The approach used in the present study suggests that biofuel ash, nitrogen fertilizers and ash applied along with nitrogen could result in heavier needles in the upper and middle layers of a Scots pine canopy, with a descending trend in needle size as one moves towards the canopy base. It also appears that the ash plus nitrogen treatment gives the strongest significant response (p<0.05).

All tested treatments of ash and nitrogen resulted in a higher increase in dry mass, but not in length, of the current-year needles compared with the increase in N concentration. The additional input of nitrogen induced higher increases in dry mass compared with the changes in the N concentration in the current-year needles. The youngest needles produced more new mass per amount of nitrogen than did older needles.

Acknowledgements 

The original idea of this paper was suggested by Professor R. Ozolinčius who passed away in 2013. The authors thank the colleagues from the Forest Institute for the technical assistance in the field and laboratory. This study was conducted under the FP5 R&D programme “Quality of life and management of living resources” (QLK5-CT-20 01-00527) funded by the European Community, and the long-term research programme “Sustainable forestry and global changes” implemented by the Lithuanian Research Centre for Agriculture and Forestry.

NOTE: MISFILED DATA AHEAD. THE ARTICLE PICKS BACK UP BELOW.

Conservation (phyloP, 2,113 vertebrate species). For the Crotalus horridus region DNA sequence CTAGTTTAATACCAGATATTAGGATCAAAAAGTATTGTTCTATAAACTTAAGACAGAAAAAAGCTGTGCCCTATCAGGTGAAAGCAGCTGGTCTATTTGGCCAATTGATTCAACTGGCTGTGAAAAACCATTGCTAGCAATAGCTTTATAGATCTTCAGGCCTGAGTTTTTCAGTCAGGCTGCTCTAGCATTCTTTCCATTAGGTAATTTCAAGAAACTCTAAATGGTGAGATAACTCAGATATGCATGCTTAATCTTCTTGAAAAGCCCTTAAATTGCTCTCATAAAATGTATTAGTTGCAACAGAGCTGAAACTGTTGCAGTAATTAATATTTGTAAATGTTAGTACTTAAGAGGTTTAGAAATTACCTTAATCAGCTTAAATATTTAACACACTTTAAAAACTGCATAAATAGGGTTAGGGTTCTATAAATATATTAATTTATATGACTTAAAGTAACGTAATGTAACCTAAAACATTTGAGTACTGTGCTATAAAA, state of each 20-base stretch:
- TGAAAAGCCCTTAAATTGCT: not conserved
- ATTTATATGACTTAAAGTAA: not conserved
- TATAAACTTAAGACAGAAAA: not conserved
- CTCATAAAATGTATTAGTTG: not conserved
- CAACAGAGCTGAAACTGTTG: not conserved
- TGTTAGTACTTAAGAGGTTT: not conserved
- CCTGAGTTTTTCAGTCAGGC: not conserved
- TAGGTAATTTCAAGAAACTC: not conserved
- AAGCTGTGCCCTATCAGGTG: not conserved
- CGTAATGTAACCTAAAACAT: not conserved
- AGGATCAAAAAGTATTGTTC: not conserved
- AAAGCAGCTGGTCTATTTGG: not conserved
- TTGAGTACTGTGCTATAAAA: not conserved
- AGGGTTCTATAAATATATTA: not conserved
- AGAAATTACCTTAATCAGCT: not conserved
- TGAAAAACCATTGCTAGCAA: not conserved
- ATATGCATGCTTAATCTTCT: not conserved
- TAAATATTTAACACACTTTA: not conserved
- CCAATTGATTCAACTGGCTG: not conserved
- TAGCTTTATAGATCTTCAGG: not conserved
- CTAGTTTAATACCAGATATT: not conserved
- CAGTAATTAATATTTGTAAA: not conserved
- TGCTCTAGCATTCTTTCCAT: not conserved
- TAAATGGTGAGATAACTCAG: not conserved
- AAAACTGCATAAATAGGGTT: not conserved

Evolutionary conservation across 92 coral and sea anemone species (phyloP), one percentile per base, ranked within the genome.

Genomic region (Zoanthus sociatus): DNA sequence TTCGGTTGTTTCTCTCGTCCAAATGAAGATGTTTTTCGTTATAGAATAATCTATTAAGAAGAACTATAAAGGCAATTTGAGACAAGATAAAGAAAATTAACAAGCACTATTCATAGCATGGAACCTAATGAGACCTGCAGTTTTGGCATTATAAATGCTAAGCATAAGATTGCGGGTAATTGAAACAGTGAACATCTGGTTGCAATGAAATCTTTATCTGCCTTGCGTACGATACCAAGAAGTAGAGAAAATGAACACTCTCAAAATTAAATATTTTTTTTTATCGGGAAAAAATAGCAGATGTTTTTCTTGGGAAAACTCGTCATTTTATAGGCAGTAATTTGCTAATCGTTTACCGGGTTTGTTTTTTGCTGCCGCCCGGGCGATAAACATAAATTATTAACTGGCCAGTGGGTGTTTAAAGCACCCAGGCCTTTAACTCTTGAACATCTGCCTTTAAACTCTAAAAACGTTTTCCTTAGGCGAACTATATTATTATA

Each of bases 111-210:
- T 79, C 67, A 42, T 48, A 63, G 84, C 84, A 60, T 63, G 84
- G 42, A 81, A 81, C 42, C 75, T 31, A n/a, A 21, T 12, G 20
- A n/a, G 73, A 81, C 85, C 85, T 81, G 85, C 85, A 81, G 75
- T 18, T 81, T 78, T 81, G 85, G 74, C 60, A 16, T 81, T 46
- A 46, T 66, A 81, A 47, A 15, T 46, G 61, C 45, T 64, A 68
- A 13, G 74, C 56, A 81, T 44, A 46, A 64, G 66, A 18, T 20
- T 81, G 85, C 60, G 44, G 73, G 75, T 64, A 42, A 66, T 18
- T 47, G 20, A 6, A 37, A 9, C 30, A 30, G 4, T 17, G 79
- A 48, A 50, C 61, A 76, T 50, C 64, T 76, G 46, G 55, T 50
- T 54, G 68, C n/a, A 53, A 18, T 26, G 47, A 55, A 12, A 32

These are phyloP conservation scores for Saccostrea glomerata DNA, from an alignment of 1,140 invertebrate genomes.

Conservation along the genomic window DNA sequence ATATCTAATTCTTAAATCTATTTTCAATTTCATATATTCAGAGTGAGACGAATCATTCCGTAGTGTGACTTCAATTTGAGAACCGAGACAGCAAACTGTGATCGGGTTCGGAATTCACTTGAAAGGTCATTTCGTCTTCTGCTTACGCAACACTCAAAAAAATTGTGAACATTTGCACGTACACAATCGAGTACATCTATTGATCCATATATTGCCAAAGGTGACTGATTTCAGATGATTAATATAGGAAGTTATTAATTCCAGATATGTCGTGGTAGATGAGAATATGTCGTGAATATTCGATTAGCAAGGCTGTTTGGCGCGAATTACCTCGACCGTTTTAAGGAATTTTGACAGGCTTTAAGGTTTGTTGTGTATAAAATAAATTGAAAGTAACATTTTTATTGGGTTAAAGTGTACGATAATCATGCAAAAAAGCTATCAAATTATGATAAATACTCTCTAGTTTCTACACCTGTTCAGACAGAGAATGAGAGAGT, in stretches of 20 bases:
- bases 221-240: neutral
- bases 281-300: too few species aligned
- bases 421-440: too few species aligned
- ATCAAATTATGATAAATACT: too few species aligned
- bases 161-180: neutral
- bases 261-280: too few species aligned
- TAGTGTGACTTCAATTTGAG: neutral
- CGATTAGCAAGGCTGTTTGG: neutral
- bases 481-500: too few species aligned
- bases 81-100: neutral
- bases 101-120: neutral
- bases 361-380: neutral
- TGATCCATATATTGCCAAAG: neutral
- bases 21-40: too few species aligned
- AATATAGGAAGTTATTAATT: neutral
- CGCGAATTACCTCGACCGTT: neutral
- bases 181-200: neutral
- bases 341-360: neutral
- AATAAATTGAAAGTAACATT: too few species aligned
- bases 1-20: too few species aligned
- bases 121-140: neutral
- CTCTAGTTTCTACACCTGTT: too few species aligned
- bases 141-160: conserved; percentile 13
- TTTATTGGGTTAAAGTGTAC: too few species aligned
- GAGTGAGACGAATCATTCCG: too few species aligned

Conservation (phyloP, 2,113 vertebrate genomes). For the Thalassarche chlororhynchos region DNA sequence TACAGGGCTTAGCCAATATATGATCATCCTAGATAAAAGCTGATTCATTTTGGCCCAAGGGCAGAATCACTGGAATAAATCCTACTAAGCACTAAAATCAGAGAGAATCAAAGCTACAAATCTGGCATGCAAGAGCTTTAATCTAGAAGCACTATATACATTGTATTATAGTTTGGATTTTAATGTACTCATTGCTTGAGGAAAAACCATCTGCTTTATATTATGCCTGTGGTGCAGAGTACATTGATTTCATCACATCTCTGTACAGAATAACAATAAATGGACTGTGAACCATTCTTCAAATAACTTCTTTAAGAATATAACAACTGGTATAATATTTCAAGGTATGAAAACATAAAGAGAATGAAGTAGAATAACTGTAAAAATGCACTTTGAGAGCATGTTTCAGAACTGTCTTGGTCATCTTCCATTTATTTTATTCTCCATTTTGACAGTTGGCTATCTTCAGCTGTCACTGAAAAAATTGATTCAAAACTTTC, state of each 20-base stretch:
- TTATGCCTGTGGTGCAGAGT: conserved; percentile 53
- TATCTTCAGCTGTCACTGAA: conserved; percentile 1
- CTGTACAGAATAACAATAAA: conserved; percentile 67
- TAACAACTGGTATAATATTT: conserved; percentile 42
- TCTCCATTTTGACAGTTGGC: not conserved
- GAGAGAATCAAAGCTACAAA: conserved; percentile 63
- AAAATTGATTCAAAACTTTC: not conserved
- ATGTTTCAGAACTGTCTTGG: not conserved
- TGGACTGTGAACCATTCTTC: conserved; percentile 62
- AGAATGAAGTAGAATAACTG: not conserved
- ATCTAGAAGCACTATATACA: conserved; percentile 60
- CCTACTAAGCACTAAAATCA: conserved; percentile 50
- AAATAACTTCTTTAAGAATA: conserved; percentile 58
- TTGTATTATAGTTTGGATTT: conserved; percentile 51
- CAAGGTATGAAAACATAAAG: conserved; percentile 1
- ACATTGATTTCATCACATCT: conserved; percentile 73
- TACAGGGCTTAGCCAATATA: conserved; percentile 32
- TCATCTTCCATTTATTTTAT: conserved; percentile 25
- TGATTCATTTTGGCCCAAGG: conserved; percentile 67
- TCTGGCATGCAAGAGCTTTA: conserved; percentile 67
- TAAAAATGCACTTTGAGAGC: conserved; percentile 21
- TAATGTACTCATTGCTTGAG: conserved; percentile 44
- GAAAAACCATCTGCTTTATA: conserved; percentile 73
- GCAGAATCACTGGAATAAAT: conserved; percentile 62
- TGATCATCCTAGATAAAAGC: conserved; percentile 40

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Varnagiryte-Kabašinskiene I, Stakenas V, Mikšys V, Kabašinskas A (2015).
Vertical position of dry mass and elemental concentrations in Pinus sylvestris L. canopy under the different ash-nitrogen treatments
iForest - Biogeosciences and Forestry 8: 838-845. - doi: 10.3832/ifor1342-007
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Paper ID# ifor1342-007
Title Vertical position of dry mass and elemental concentrations in Pinus sylvestris L. canopy under the different ash-nitrogen treatments
Authors Varnagiryte-Kabašinskiene I, Stakenas V, Mikšys V, Kabašinskas A